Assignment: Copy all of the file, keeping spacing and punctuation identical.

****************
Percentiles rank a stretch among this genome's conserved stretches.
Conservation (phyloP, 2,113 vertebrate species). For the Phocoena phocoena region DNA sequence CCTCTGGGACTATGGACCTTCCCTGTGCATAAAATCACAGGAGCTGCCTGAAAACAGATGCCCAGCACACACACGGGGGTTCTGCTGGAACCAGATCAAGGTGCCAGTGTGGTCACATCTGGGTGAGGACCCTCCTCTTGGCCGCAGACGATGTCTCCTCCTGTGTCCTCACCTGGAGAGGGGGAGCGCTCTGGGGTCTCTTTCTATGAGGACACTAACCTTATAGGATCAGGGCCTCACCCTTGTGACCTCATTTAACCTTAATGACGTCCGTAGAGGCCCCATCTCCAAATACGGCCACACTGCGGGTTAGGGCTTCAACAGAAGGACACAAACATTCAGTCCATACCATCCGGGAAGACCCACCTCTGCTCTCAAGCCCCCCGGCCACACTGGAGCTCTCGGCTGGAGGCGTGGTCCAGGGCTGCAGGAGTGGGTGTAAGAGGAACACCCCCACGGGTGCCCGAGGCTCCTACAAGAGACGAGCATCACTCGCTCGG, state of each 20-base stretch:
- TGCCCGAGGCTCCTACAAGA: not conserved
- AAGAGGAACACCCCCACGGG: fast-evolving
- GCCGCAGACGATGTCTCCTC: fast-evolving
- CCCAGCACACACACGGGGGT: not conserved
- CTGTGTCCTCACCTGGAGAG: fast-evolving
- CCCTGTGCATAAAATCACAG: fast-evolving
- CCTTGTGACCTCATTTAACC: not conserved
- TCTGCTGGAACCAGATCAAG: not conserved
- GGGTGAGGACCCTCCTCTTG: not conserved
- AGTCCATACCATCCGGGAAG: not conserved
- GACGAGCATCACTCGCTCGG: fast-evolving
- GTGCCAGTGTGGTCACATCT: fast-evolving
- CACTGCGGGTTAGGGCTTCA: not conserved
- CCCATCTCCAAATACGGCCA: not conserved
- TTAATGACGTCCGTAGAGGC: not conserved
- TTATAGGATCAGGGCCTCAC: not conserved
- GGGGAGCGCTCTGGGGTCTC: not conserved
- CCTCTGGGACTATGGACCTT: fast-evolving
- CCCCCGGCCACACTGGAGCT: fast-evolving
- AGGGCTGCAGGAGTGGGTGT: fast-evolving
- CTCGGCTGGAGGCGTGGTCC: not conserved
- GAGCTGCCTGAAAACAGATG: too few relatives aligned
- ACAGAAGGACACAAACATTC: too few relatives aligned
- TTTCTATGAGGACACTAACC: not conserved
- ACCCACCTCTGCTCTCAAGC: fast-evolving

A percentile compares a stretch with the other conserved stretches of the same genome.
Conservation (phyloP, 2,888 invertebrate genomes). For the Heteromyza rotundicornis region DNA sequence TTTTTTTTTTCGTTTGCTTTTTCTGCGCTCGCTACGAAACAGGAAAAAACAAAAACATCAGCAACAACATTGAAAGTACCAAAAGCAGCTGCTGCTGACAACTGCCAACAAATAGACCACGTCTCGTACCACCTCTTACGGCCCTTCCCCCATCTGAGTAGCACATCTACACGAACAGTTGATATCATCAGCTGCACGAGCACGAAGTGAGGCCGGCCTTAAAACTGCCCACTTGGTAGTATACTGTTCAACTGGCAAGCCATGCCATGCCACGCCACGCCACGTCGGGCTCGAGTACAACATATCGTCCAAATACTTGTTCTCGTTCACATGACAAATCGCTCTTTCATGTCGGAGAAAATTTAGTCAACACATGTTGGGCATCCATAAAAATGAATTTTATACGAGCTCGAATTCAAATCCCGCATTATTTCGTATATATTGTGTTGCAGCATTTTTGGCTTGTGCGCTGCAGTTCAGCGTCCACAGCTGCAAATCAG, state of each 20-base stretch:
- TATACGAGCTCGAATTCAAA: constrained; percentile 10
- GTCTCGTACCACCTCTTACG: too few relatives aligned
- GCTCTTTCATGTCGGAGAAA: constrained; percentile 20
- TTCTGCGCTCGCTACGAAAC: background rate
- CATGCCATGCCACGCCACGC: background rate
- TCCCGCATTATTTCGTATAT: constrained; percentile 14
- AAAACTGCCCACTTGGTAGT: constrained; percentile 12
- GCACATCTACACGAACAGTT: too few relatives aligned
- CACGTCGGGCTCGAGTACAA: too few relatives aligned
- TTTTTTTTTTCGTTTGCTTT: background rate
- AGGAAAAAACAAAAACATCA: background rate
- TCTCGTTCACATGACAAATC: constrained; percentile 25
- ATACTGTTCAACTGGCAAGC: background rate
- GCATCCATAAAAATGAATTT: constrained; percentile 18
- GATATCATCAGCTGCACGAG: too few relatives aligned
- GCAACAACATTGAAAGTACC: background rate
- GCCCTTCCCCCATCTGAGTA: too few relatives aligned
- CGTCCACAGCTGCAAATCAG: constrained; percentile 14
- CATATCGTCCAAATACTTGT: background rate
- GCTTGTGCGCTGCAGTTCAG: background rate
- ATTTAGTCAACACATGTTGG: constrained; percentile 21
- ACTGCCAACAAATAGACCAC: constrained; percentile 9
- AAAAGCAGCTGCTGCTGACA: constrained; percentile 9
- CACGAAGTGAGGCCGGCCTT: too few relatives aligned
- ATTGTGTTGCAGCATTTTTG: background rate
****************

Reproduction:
Percentiles rank a stretch among this genome's conserved stretches.
Conservation (phyloP, 2,113 vertebrate species). For the Phocoena phocoena region DNA sequence CCTCTGGGACTATGGACCTTCCCTGTGCATAAAATCACAGGAGCTGCCTGAAAACAGATGCCCAGCACACACACGGGGGTTCTGCTGGAACCAGATCAAGGTGCCAGTGTGGTCACATCTGGGTGAGGACCCTCCTCTTGGCCGCAGACGATGTCTCCTCCTGTGTCCTCACCTGGAGAGGGGGAGCGCTCTGGGGTCTCTTTCTATGAGGACACTAACCTTATAGGATCAGGGCCTCACCCTTGTGACCTCATTTAACCTTAATGACGTCCGTAGAGGCCCCATCTCCAAATACGGCCACACTGCGGGTTAGGGCTTCAACAGAAGGACACAAACATTCAGTCCATACCATCCGGGAAGACCCACCTCTGCTCTCAAGCCCCCCGGCCACACTGGAGCTCTCGGCTGGAGGCGTGGTCCAGGGCTGCAGGAGTGGGTGTAAGAGGAACACCCCCACGGGTGCCCGAGGCTCCTACAAGAGACGAGCATCACTCGCTCGG, state of each 20-base stretch:
- TGCCCGAGGCTCCTACAAGA: not conserved
- AAGAGGAACACCCCCACGGG: fast-evolving
- GCCGCAGACGATGTCTCCTC: fast-evolving
- CCCAGCACACACACGGGGGT: not conserved
- CTGTGTCCTCACCTGGAGAG: fast-evolving
- CCCTGTGCATAAAATCACAG: fast-evolving
- CCTTGTGACCTCATTTAACC: not conserved
- TCTGCTGGAACCAGATCAAG: not conserved
- GGGTGAGGACCCTCCTCTTG: not conserved
- AGTCCATACCATCCGGGAAG: not conserved
- GACGAGCATCACTCGCTCGG: fast-evolving
- GTGCCAGTGTGGTCACATCT: fast-evolving
- CACTGCGGGTTAGGGCTTCA: not conserved
- CCCATCTCCAAATACGGCCA: not conserved
- TTAATGACGTCCGTAGAGGC: not conserved
- TTATAGGATCAGGGCCTCAC: not conserved
- GGGGAGCGCTCTGGGGTCTC: not conserved
- CCTCTGGGACTATGGACCTT: fast-evolving
- CCCCCGGCCACACTGGAGCT: fast-evolving
- AGGGCTGCAGGAGTGGGTGT: fast-evolving
- CTCGGCTGGAGGCGTGGTCC: not conserved
- GAGCTGCCTGAAAACAGATG: too few relatives aligned
- ACAGAAGGACACAAACATTC: too few relatives aligned
- TTTCTATGAGGACACTAACC: not conserved
- ACCCACCTCTGCTCTCAAGC: fast-evolving

A percentile compares a stretch with the other conserved stretches of the same genome.
Conservation (phyloP, 2,888 invertebrate genomes). For the Heteromyza rotundicornis region DNA sequence TTTTTTTTTTCGTTTGCTTTTTCTGCGCTCGCTACGAAACAGGAAAAAACAAAAACATCAGCAACAACATTGAAAGTACCAAAAGCAGCTGCTGCTGACAACTGCCAACAAATAGACCACGTCTCGTACCACCTCTTACGGCCCTTCCCCCATCTGAGTAGCACATCTACACGAACAGTTGATATCATCAGCTGCACGAGCACGAAGTGAGGCCGGCCTTAAAACTGCCCACTTGGTAGTATACTGTTCAACTGGCAAGCCATGCCATGCCACGCCACGCCACGTCGGGCTCGAGTACAACATATCGTCCAAATACTTGTTCTCGTTCACATGACAAATCGCTCTTTCATGTCGGAGAAAATTTAGTCAACACATGTTGGGCATCCATAAAAATGAATTTTATACGAGCTCGAATTCAAATCCCGCATTATTTCGTATATATTGTGTTGCAGCATTTTTGGCTTGTGCGCTGCAGTTCAGCGTCCACAGCTGCAAATCAG, state of each 20-base stretch:
- TATACGAGCTCGAATTCAAA: constrained; percentile 10
- GTCTCGTACCACCTCTTACG: too few relatives aligned
- GCTCTTTCATGTCGGAGAAA: constrained; percentile 20
- TTCTGCGCTCGCTACGAAAC: background rate
- CATGCCATGCCACGCCACGC: background rate
- TCCCGCATTATTTCGTATAT: constrained; percentile 14
- AAAACTGCCCACTTGGTAGT: constrained; percentile 12
- GCACATCTACACGAACAGTT: too few relatives aligned
- CACGTCGGGCTCGAGTACAA: too few relatives aligned
- TTTTTTTTTTCGTTTGCTTT: background rate
- AGGAAAAAACAAAAACATCA: background rate
- TCTCGTTCACATGACAAATC: constrained; percentile 25
- ATACTGTTCAACTGGCAAGC: background rate
- GCATCCATAAAAATGAATTT: constrained; percentile 18
- GATATCATCAGCTGCACGAG: too few relatives aligned
- GCAACAACATTGAAAGTACC: background rate
- GCCCTTCCCCCATCTGAGTA: too few relatives aligned
- CGTCCACAGCTGCAAATCAG: constrained; percentile 14
- CATATCGTCCAAATACTTGT: background rate
- GCTTGTGCGCTGCAGTTCAG: background rate
- ATTTAGTCAACACATGTTGG: constrained; percentile 21
- ACTGCCAACAAATAGACCAC: constrained; percentile 9
- AAAAGCAGCTGCTGCTGACA: constrained; percentile 9
- CACGAAGTGAGGCCGGCCTT: too few relatives aligned
- ATTGTGTTGCAGCATTTTTG: background rate